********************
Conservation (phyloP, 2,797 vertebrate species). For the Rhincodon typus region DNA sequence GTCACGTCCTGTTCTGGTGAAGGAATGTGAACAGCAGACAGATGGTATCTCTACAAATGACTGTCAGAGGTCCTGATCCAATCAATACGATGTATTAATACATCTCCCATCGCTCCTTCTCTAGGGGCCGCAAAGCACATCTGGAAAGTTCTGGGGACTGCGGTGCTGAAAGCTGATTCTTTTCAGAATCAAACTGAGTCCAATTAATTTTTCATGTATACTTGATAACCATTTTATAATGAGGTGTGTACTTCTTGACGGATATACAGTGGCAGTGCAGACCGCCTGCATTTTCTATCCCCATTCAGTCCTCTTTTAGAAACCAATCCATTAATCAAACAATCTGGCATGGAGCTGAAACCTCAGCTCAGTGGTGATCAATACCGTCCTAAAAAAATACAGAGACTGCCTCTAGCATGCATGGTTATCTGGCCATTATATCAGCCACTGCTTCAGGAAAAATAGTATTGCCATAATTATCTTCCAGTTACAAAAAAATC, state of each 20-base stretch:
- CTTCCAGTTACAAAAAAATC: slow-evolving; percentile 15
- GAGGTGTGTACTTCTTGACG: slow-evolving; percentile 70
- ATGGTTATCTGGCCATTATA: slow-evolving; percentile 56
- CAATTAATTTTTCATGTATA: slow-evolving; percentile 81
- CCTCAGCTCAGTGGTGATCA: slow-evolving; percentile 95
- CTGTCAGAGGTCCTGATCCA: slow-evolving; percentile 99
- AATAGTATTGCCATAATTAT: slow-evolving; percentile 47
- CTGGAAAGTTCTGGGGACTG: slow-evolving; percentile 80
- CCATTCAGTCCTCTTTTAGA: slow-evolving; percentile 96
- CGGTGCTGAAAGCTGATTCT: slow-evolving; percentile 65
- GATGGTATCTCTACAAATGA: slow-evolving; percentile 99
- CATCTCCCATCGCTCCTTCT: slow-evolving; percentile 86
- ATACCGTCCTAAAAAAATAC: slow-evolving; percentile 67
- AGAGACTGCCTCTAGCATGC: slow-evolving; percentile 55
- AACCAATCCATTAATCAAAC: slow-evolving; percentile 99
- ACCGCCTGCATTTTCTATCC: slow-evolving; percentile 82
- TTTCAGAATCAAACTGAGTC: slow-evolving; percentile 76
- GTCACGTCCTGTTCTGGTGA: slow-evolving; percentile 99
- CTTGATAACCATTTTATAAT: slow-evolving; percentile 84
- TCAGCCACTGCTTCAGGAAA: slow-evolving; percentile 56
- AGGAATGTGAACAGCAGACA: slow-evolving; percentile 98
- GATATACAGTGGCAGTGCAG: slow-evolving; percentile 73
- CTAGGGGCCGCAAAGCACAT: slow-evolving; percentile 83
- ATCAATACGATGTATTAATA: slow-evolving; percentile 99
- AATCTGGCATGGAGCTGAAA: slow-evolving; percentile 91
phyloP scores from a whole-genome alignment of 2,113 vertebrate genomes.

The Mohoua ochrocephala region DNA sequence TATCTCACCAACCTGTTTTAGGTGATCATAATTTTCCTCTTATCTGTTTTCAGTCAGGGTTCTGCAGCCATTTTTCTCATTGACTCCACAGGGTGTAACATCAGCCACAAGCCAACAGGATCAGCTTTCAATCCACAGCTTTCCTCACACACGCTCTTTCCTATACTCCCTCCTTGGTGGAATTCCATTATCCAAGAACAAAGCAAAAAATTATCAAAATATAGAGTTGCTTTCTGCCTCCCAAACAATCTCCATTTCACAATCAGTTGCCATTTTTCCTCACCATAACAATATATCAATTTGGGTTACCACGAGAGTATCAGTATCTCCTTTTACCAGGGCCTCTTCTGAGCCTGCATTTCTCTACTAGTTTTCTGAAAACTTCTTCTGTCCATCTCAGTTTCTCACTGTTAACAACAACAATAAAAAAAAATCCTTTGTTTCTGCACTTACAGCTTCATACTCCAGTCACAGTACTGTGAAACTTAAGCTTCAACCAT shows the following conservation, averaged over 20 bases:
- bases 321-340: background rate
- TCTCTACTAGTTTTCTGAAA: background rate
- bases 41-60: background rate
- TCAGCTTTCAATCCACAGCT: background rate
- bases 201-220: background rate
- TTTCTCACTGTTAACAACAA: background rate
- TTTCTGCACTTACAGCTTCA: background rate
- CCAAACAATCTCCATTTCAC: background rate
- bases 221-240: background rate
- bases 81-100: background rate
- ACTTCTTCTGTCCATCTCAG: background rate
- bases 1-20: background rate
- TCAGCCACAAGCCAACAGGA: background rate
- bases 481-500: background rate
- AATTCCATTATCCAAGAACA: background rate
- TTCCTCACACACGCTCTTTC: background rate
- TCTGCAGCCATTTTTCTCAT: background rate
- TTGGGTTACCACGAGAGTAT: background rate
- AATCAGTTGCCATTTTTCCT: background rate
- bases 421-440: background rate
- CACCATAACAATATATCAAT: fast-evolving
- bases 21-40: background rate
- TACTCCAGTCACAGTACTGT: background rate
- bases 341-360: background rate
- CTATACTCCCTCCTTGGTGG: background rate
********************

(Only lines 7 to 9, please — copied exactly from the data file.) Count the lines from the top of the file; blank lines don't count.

- CTGTCAGAGGTCCTGATCCA: slow-evolving; percentile 99
- AATAGTATTGCCATAATTAT: slow-evolving; percentile 47
- CTGGAAAGTTCTGGGGACTG: slow-evolving; percentile 80